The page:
Bishop Michael W. Fisher of Buffalo, N.Y., places flowers at a memorial May 17, 2022, in the wake of a weekend mass shooting at a Tops supermarket. (CNS photo/Brendan McDermid, Reuters)

BUFFALO, N.Y. (CNS) – Bishop Michael W. Fisher of Buffalo joined mourners outside a Tops grocery store where 10 people were killed and three others were injured in what law enforcement authorities said was a racially motivated crime.

Placing flowers and a handwritten note remembering “the souls of our brothers and sisters lost to the acts of violence and racism” at a growing memorial outside the store, Bishop Fisher paid his respects to the victims May 17, the Western New York Catholic reported.

Cheryl Calire, director of pastoral ministries for the Buffalo Diocese, told the Buffalo diocesan news outlet that the bishop’s visit was a way to offer a “prayerful, peaceful way of being present” with others who had gathered at the site.

Bishop Fisher talked with police and fire department officials who were coordinating the investigation at the crime scene as investigators combed the store and surrounding area for evidence that could be linked to the suspect in the mass killing, 18-year-old Payton S. Gendron of Conklin, New York.

All of those who died were Black as was one of the three who were injured.

Police said Gendron, who is white, allegedly was wearing tactical gear and armed with an assault weapon when he entered the supermarket around 2:30 p.m. May 14 and began shooting people he encountered. He has been charged with first-degree murder and remained in custody without bail.

Gendron has entered a plea of “not guilty.” He is scheduled for another court appearance May 19.

Authorities said they discovered a chilling 180-page manifesto that was posted online in which Gendron allegedly stated he wanted to “kill as many Blacks as possible” and claimed some groups are trying to replace white people in the U.S. with people of color.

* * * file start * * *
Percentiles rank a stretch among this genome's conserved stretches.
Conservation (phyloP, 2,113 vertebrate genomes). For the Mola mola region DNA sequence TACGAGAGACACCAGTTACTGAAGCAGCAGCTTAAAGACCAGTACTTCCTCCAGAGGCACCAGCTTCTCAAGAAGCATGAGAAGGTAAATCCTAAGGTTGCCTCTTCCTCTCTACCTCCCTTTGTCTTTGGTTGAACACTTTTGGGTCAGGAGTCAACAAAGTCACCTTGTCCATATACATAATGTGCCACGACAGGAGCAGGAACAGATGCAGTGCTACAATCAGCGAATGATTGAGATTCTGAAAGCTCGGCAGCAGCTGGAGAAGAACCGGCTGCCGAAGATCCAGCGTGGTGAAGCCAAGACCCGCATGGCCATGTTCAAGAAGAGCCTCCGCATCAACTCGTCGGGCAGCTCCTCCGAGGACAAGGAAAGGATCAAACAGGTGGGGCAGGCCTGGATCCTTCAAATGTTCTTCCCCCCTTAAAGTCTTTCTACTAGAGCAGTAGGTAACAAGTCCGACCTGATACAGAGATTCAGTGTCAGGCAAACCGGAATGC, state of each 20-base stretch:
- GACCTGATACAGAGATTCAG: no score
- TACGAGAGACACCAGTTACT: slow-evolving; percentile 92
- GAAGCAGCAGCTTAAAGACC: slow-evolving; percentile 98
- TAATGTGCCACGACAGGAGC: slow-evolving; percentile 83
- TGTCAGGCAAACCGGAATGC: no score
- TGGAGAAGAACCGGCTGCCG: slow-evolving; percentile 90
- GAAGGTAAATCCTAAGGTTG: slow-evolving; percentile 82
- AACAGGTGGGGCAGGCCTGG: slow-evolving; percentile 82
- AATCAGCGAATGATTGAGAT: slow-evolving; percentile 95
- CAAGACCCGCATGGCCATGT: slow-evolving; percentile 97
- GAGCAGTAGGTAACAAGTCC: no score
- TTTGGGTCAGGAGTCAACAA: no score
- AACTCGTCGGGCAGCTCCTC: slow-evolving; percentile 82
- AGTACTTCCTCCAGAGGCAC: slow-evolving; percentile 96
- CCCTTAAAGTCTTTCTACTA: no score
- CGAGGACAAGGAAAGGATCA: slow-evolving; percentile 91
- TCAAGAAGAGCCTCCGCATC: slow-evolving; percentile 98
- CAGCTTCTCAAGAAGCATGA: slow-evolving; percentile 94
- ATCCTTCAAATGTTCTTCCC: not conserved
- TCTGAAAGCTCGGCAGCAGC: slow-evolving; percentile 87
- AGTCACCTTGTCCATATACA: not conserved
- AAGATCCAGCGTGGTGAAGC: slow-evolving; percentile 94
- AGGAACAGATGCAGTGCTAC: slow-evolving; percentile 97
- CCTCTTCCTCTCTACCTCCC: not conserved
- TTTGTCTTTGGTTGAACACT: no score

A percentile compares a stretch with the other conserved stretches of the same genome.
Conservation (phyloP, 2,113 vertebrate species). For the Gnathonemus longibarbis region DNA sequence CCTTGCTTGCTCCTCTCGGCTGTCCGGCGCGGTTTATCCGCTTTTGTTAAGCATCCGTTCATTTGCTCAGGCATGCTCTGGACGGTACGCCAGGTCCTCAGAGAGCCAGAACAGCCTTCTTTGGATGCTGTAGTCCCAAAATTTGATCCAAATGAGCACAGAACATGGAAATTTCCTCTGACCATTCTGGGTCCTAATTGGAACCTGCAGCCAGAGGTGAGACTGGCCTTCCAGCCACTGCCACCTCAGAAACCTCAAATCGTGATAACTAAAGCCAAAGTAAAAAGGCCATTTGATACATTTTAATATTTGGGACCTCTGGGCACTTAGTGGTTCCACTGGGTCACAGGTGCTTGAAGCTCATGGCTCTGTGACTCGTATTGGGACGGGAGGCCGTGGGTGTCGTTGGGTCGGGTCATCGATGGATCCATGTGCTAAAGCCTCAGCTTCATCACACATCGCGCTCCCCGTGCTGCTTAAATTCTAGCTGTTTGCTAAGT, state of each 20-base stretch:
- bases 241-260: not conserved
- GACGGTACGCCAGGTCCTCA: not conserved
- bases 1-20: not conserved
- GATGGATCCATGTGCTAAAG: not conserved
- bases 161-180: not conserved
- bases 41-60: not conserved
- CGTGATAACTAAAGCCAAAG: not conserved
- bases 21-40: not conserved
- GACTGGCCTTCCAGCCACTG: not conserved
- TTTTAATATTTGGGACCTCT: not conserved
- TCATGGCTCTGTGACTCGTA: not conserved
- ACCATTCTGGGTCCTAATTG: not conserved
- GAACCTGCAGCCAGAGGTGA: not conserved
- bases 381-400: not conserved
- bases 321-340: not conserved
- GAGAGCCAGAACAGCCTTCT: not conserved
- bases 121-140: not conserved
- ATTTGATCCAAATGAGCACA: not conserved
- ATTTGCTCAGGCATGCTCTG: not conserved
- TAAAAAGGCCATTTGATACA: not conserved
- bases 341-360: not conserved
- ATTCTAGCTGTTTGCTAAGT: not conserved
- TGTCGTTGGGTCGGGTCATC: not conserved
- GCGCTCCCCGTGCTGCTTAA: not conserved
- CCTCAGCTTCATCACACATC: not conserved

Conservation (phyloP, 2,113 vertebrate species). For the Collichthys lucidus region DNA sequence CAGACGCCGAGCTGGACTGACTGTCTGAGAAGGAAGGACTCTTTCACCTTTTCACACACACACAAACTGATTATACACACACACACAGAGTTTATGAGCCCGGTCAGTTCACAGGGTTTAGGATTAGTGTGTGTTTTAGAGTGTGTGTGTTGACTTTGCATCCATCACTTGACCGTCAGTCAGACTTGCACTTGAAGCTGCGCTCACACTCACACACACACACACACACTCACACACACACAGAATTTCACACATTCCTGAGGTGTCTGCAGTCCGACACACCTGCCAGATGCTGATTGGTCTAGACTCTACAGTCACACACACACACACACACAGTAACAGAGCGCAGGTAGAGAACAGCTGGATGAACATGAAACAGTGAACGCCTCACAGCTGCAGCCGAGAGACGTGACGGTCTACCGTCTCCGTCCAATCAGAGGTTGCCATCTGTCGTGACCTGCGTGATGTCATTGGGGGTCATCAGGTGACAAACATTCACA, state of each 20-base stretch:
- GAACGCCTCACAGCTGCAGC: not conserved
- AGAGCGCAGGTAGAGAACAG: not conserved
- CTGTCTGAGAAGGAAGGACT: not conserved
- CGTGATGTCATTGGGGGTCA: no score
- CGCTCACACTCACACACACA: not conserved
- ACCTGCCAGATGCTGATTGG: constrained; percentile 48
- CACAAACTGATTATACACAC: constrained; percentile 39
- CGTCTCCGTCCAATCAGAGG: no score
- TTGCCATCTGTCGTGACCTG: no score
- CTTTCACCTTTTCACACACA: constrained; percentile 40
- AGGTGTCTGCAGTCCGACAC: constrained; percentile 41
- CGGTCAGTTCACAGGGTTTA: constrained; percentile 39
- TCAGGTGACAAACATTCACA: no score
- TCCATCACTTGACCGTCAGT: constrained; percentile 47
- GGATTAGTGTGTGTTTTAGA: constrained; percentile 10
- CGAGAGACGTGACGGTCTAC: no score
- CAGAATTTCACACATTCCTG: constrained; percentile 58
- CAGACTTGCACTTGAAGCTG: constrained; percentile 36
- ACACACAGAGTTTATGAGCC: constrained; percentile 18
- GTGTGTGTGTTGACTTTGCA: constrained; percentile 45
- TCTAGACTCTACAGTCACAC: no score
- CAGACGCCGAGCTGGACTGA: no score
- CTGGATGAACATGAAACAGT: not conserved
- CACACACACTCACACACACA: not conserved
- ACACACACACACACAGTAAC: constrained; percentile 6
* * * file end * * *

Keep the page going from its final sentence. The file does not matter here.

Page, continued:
Accompanied by Calire, Bishop Fisher visited the scene after President Joe Biden and first lady Jill Biden left the area. The Bidens also laid a bouquet of flowers at the makeshift memorial and grieved with family members of the victims.

In a speech during his visit, the president vowed that “white supremacy will not have the last word.”

Also at the memorial site were Father Paul Seil, pastor of Our Lady of Perpetual Help Parish in Buffalo and a chaplain for the Buffalo Fire Department, and Felician Sister M. Johnice Rzadkiewicz, executive director of the Response to Love Center on the city’s east side.

Father Seil met with two deputy fire commissioners, the Western New York Catholic reported. Police officers led Bishop Fisher and Father Seil through part of the crime scene as well.

Bishop Fisher also briefly met with other religious leaders who were at the scene.

“It was a good pastoral visit,” Calire said. “People were coming up to him and asking him to pray for them. It was so nice to see a shepherd in his element. That’s what he has been called to do. And he was on the street with the people bringing comfort just by his presence.”

Shortly after the shooting, Bishop Fisher condemned on Twitter “the scourge of senseless gun violence that has taken the lives of so many across our nation and changed the lives of countless innocent men, women and children must come to an end.”

On May 17, he later updated his remarks saying that innocent people were victimized in the killing spree. “No love was shown in this rampage, only the deepest of hate,” he said.

“This country has struggled for years with the practice of racism and white supremacy that has victimized communities of color and has weakened us all. My hear is so heavy, and I pray for the victims, their families, friends and this community traumatized by this tragedy,” he said in a statement.

“Faith,” he continued, “compels us to reject the abject evil of racism and white supremacy, and to say ‘no’ to terror, and ‘no’ to the intent to silence Black and Brown voices.”

The bishop will host an interfaith prayer service May 23 at St. Martin de Porres Church, located near the grocery store.

Religious communities and individuals participated in an online prayer service May 17 organized by #Onebody, a diverse ministry that addresses racial and social justice.